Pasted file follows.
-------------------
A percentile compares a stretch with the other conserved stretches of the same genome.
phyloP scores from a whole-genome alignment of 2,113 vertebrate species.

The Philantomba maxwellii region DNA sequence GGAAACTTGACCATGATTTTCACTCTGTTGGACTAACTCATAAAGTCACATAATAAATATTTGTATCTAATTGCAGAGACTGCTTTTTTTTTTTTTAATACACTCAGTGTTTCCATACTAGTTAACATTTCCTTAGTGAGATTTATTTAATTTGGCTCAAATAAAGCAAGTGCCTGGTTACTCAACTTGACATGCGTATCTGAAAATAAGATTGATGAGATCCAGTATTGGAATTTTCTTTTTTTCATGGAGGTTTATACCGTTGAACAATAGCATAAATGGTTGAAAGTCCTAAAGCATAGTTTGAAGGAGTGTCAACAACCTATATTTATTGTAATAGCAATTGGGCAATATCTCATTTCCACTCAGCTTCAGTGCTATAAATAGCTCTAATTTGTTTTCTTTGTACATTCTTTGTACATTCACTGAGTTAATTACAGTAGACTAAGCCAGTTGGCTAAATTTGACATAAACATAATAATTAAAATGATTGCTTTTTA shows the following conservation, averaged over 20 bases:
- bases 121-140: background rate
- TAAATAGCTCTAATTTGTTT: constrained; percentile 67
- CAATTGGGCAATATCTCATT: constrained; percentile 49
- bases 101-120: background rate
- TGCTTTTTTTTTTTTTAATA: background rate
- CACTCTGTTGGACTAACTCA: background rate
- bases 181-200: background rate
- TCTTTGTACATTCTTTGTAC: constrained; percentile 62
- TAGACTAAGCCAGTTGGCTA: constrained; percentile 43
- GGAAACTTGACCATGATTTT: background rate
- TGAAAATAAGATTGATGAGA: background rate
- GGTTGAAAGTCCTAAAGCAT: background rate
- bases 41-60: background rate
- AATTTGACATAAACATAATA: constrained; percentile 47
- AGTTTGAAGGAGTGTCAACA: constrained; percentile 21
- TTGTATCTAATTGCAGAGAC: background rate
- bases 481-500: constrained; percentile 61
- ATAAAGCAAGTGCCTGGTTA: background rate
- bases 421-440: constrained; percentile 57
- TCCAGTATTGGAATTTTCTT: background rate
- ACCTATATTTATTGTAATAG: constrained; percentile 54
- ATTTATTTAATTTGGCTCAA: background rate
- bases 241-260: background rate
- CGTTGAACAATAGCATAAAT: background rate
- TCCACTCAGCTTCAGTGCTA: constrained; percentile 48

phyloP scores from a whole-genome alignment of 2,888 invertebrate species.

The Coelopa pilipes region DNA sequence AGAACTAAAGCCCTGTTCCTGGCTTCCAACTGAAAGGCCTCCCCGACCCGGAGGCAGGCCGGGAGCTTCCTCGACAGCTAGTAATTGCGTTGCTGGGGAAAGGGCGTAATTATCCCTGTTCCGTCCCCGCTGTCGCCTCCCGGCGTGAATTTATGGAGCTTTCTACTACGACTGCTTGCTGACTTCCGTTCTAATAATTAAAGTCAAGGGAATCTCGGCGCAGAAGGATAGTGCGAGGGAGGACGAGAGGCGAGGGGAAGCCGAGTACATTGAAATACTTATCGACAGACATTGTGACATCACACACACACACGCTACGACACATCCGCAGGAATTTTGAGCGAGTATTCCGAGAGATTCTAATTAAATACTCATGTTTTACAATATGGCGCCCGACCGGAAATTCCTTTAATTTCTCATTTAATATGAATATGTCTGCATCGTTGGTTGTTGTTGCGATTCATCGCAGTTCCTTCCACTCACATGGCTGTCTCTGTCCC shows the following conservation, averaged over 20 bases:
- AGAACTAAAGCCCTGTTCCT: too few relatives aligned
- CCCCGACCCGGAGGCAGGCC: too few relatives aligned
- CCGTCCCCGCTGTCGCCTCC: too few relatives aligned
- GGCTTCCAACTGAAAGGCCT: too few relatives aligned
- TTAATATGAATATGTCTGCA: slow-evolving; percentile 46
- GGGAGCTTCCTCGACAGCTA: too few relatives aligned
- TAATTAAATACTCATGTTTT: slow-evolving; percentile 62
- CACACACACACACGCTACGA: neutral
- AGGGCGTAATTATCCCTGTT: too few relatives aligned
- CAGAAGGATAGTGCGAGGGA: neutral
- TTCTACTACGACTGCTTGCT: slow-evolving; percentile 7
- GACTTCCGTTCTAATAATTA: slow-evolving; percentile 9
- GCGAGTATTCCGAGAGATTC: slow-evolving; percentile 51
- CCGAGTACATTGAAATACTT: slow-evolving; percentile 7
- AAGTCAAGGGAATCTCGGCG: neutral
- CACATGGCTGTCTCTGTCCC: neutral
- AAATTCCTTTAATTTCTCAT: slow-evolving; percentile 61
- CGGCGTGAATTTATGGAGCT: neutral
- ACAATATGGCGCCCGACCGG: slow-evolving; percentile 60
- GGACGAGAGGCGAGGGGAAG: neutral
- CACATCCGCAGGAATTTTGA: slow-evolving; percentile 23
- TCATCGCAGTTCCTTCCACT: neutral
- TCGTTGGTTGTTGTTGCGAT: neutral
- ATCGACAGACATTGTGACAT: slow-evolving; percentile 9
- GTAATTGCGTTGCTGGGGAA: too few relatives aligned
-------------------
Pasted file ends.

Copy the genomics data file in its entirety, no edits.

A percentile compares a stretch with the other conserved stretches of the same genome.
phyloP scores from a whole-genome alignment of 2,113 vertebrate species.

The Philantomba maxwellii region DNA sequence GGAAACTTGACCATGATTTTCACTCTGTTGGACTAACTCATAAAGTCACATAATAAATATTTGTATCTAATTGCAGAGACTGCTTTTTTTTTTTTTAATACACTCAGTGTTTCCATACTAGTTAACATTTCCTTAGTGAGATTTATTTAATTTGGCTCAAATAAAGCAAGTGCCTGGTTACTCAACTTGACATGCGTATCTGAAAATAAGATTGATGAGATCCAGTATTGGAATTTTCTTTTTTTCATGGAGGTTTATACCGTTGAACAATAGCATAAATGGTTGAAAGTCCTAAAGCATAGTTTGAAGGAGTGTCAACAACCTATATTTATTGTAATAGCAATTGGGCAATATCTCATTTCCACTCAGCTTCAGTGCTATAAATAGCTCTAATTTGTTTTCTTTGTACATTCTTTGTACATTCACTGAGTTAATTACAGTAGACTAAGCCAGTTGGCTAAATTTGACATAAACATAATAATTAAAATGATTGCTTTTTA shows the following conservation, averaged over 20 bases:
- bases 121-140: background rate
- TAAATAGCTCTAATTTGTTT: constrained; percentile 67
- CAATTGGGCAATATCTCATT: constrained; percentile 49
- bases 101-120: background rate
- TGCTTTTTTTTTTTTTAATA: background rate
- CACTCTGTTGGACTAACTCA: background rate
- bases 181-200: background rate
- TCTTTGTACATTCTTTGTAC: constrained; percentile 62
- TAGACTAAGCCAGTTGGCTA: constrained; percentile 43
- GGAAACTTGACCATGATTTT: background rate
- TGAAAATAAGATTGATGAGA: background rate
- GGTTGAAAGTCCTAAAGCAT: background rate
- bases 41-60: background rate
- AATTTGACATAAACATAATA: constrained; percentile 47
- AGTTTGAAGGAGTGTCAACA: constrained; percentile 21
- TTGTATCTAATTGCAGAGAC: background rate
- bases 481-500: constrained; percentile 61
- ATAAAGCAAGTGCCTGGTTA: background rate
- bases 421-440: constrained; percentile 57
- TCCAGTATTGGAATTTTCTT: background rate
- ACCTATATTTATTGTAATAG: constrained; percentile 54
- ATTTATTTAATTTGGCTCAA: background rate
- bases 241-260: background rate
- CGTTGAACAATAGCATAAAT: background rate
- TCCACTCAGCTTCAGTGCTA: constrained; percentile 48

phyloP scores from a whole-genome alignment of 2,888 invertebrate species.

The Coelopa pilipes region DNA sequence AGAACTAAAGCCCTGTTCCTGGCTTCCAACTGAAAGGCCTCCCCGACCCGGAGGCAGGCCGGGAGCTTCCTCGACAGCTAGTAATTGCGTTGCTGGGGAAAGGGCGTAATTATCCCTGTTCCGTCCCCGCTGTCGCCTCCCGGCGTGAATTTATGGAGCTTTCTACTACGACTGCTTGCTGACTTCCGTTCTAATAATTAAAGTCAAGGGAATCTCGGCGCAGAAGGATAGTGCGAGGGAGGACGAGAGGCGAGGGGAAGCCGAGTACATTGAAATACTTATCGACAGACATTGTGACATCACACACACACACGCTACGACACATCCGCAGGAATTTTGAGCGAGTATTCCGAGAGATTCTAATTAAATACTCATGTTTTACAATATGGCGCCCGACCGGAAATTCCTTTAATTTCTCATTTAATATGAATATGTCTGCATCGTTGGTTGTTGTTGCGATTCATCGCAGTTCCTTCCACTCACATGGCTGTCTCTGTCCC shows the following conservation, averaged over 20 bases:
- AGAACTAAAGCCCTGTTCCT: too few relatives aligned
- CCCCGACCCGGAGGCAGGCC: too few relatives aligned
- CCGTCCCCGCTGTCGCCTCC: too few relatives aligned
- GGCTTCCAACTGAAAGGCCT: too few relatives aligned
- TTAATATGAATATGTCTGCA: slow-evolving; percentile 46
- GGGAGCTTCCTCGACAGCTA: too few relatives aligned
- TAATTAAATACTCATGTTTT: slow-evolving; percentile 62
- CACACACACACACGCTACGA: neutral
- AGGGCGTAATTATCCCTGTT: too few relatives aligned
- CAGAAGGATAGTGCGAGGGA: neutral
- TTCTACTACGACTGCTTGCT: slow-evolving; percentile 7
- GACTTCCGTTCTAATAATTA: slow-evolving; percentile 9
- GCGAGTATTCCGAGAGATTC: slow-evolving; percentile 51
- CCGAGTACATTGAAATACTT: slow-evolving; percentile 7
- AAGTCAAGGGAATCTCGGCG: neutral
- CACATGGCTGTCTCTGTCCC: neutral
- AAATTCCTTTAATTTCTCAT: slow-evolving; percentile 61
- CGGCGTGAATTTATGGAGCT: neutral
- ACAATATGGCGCCCGACCGG: slow-evolving; percentile 60
- GGACGAGAGGCGAGGGGAAG: neutral
- CACATCCGCAGGAATTTTGA: slow-evolving; percentile 23
- TCATCGCAGTTCCTTCCACT: neutral
- TCGTTGGTTGTTGTTGCGAT: neutral
- ATCGACAGACATTGTGACAT: slow-evolving; percentile 9
- GTAATTGCGTTGCTGGGGAA: too few relatives aligned